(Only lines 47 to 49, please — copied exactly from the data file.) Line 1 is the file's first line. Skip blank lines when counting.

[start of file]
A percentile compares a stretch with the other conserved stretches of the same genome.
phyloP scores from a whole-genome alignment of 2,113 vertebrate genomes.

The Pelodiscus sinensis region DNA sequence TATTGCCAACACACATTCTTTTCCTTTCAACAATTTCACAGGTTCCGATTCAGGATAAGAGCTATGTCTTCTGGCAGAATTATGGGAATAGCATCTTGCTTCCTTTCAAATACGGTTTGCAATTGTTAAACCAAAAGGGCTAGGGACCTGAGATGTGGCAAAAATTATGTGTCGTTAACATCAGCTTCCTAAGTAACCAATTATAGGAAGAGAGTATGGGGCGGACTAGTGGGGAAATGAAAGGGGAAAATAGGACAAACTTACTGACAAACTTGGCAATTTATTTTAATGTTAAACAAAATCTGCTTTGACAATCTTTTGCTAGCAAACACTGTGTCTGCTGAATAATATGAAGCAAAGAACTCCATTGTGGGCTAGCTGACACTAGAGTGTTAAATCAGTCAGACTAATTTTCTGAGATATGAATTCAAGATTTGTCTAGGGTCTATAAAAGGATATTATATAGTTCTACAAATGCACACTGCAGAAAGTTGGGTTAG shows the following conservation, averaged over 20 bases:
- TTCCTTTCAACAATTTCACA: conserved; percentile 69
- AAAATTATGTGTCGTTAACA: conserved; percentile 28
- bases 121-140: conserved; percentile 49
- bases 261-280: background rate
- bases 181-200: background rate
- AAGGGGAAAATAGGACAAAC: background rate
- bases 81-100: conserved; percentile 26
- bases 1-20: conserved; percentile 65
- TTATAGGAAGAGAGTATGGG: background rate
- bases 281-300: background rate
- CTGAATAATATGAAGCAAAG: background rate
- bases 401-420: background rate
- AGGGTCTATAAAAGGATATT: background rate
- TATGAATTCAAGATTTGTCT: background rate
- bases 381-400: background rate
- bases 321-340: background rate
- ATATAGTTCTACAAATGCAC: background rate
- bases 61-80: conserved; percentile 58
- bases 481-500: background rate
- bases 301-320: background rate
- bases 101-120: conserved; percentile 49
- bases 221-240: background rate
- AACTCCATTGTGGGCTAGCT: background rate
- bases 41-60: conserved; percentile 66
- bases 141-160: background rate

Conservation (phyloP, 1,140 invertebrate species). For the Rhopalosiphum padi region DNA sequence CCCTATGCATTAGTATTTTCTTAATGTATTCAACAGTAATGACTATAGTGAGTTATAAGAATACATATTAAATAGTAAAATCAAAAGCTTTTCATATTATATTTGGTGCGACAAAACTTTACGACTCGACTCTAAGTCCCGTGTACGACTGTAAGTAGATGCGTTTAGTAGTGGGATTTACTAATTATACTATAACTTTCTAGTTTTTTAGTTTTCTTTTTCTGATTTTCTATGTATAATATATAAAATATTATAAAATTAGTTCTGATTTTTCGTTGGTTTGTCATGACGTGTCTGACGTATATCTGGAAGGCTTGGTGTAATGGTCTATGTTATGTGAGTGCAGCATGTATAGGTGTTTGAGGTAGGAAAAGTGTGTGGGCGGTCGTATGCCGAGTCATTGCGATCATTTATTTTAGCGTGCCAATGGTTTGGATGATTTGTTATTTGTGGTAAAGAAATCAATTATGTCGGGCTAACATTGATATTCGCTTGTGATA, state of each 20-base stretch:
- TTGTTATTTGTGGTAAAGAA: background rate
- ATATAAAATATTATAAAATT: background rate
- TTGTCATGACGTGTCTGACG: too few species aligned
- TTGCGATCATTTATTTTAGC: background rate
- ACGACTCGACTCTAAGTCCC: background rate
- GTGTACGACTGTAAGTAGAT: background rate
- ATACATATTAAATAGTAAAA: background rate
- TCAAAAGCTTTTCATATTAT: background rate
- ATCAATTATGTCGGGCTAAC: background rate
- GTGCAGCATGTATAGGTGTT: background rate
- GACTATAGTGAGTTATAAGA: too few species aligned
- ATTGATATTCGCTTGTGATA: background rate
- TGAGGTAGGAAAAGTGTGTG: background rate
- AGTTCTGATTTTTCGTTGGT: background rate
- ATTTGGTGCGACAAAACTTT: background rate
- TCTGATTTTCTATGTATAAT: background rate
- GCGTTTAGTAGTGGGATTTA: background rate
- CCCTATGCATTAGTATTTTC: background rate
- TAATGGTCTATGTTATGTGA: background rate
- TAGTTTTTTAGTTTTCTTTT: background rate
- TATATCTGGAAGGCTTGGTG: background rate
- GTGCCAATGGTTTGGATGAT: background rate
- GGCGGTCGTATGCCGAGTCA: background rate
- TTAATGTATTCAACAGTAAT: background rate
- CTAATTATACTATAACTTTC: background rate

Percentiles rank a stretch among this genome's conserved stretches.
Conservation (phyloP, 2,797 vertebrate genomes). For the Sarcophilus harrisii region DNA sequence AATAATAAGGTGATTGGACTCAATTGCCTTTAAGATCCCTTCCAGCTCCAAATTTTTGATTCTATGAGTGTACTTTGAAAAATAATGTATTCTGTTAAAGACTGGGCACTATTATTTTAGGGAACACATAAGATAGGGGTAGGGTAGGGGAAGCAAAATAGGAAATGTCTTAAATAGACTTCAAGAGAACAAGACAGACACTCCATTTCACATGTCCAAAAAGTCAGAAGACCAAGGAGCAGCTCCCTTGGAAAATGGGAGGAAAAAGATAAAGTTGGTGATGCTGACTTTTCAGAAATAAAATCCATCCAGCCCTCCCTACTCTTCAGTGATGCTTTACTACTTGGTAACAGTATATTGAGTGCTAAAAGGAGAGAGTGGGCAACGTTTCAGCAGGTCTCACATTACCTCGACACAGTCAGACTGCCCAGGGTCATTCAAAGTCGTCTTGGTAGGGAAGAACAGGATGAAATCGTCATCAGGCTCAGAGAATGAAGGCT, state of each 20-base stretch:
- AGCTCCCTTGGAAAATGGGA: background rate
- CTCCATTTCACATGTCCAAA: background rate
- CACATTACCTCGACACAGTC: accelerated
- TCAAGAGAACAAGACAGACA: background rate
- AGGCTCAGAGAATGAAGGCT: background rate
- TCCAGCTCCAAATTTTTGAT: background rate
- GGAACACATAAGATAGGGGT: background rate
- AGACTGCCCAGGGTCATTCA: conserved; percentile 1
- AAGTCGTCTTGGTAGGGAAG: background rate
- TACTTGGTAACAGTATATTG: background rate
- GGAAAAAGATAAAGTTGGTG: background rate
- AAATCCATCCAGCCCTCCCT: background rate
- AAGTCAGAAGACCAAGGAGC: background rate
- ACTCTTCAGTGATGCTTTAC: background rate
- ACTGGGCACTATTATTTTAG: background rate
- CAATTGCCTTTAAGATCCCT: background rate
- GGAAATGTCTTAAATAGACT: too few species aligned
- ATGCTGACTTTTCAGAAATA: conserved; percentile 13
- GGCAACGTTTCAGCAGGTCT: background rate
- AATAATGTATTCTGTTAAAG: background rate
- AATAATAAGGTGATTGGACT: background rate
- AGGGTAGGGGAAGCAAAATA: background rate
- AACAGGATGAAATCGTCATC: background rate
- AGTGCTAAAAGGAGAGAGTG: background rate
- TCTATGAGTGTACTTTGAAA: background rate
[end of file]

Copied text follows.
- CCCTATGCATTAGTATTTTC: background rate
- TAATGGTCTATGTTATGTGA: background rate
- TAGTTTTTTAGTTTTCTTTT: background rate